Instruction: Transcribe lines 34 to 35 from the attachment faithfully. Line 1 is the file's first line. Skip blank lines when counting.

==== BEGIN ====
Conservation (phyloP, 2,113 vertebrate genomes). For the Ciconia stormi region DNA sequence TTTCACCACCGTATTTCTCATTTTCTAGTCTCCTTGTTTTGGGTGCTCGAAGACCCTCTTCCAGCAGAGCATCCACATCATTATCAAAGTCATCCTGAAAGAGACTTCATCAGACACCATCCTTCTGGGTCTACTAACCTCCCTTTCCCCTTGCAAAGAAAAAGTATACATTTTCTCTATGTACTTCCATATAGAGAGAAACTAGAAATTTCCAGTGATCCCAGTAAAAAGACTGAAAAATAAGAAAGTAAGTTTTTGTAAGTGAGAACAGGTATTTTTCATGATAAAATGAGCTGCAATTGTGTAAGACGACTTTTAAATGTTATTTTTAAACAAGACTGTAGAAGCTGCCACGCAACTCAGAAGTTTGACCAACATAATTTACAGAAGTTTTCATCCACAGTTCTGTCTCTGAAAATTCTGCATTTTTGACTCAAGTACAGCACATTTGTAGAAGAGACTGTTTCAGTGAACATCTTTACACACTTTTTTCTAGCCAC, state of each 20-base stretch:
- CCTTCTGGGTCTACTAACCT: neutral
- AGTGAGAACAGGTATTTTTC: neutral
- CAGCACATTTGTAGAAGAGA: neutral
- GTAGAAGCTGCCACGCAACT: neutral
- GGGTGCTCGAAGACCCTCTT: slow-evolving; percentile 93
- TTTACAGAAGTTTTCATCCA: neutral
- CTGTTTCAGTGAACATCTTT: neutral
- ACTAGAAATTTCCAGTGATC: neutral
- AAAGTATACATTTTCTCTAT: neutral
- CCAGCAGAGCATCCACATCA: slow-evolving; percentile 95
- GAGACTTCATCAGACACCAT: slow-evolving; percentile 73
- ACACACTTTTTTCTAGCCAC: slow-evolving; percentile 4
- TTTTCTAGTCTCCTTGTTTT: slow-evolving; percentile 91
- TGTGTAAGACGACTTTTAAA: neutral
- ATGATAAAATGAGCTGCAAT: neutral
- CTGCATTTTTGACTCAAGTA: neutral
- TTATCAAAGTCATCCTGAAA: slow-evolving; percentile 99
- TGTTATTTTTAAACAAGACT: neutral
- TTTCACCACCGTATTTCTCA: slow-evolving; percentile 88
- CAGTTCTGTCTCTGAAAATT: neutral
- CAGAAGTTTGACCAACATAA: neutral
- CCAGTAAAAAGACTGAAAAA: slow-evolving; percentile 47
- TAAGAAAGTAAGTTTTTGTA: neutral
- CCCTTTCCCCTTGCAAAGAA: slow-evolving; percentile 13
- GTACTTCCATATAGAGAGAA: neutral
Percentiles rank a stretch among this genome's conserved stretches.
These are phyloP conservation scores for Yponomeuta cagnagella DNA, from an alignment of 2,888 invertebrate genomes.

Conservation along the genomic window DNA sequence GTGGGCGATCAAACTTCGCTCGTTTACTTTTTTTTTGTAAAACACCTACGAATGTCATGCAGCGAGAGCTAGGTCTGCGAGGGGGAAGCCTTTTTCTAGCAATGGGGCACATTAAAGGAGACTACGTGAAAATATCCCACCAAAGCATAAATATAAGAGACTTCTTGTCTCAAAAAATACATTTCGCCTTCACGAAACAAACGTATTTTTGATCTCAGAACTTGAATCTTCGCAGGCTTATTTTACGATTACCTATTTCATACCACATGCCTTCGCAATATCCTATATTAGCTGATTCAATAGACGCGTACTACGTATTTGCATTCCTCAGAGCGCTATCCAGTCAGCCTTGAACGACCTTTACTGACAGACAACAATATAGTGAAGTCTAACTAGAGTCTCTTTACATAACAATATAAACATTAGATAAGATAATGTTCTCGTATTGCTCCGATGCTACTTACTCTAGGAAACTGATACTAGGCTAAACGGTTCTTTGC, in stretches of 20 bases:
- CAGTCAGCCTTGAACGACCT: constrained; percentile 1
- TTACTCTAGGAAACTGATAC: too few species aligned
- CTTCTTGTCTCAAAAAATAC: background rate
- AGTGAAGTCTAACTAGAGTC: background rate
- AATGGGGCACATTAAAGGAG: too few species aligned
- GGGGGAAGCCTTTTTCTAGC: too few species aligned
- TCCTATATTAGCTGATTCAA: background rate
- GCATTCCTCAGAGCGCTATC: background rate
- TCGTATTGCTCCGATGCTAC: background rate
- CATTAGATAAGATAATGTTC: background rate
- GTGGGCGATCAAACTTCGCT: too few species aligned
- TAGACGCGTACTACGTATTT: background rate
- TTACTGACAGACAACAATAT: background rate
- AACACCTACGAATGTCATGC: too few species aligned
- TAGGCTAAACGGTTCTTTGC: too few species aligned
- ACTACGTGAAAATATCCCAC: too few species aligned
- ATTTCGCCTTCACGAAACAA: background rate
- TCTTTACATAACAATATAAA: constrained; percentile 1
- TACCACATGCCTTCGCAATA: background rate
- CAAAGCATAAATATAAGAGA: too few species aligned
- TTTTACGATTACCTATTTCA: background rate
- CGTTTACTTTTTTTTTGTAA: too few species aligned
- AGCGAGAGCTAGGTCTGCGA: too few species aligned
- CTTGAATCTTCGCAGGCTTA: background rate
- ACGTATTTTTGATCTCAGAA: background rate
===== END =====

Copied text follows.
- AATGGGGCACATTAAAGGAG: too few species aligned
- GGGGGAAGCCTTTTTCTAGC: too few species aligned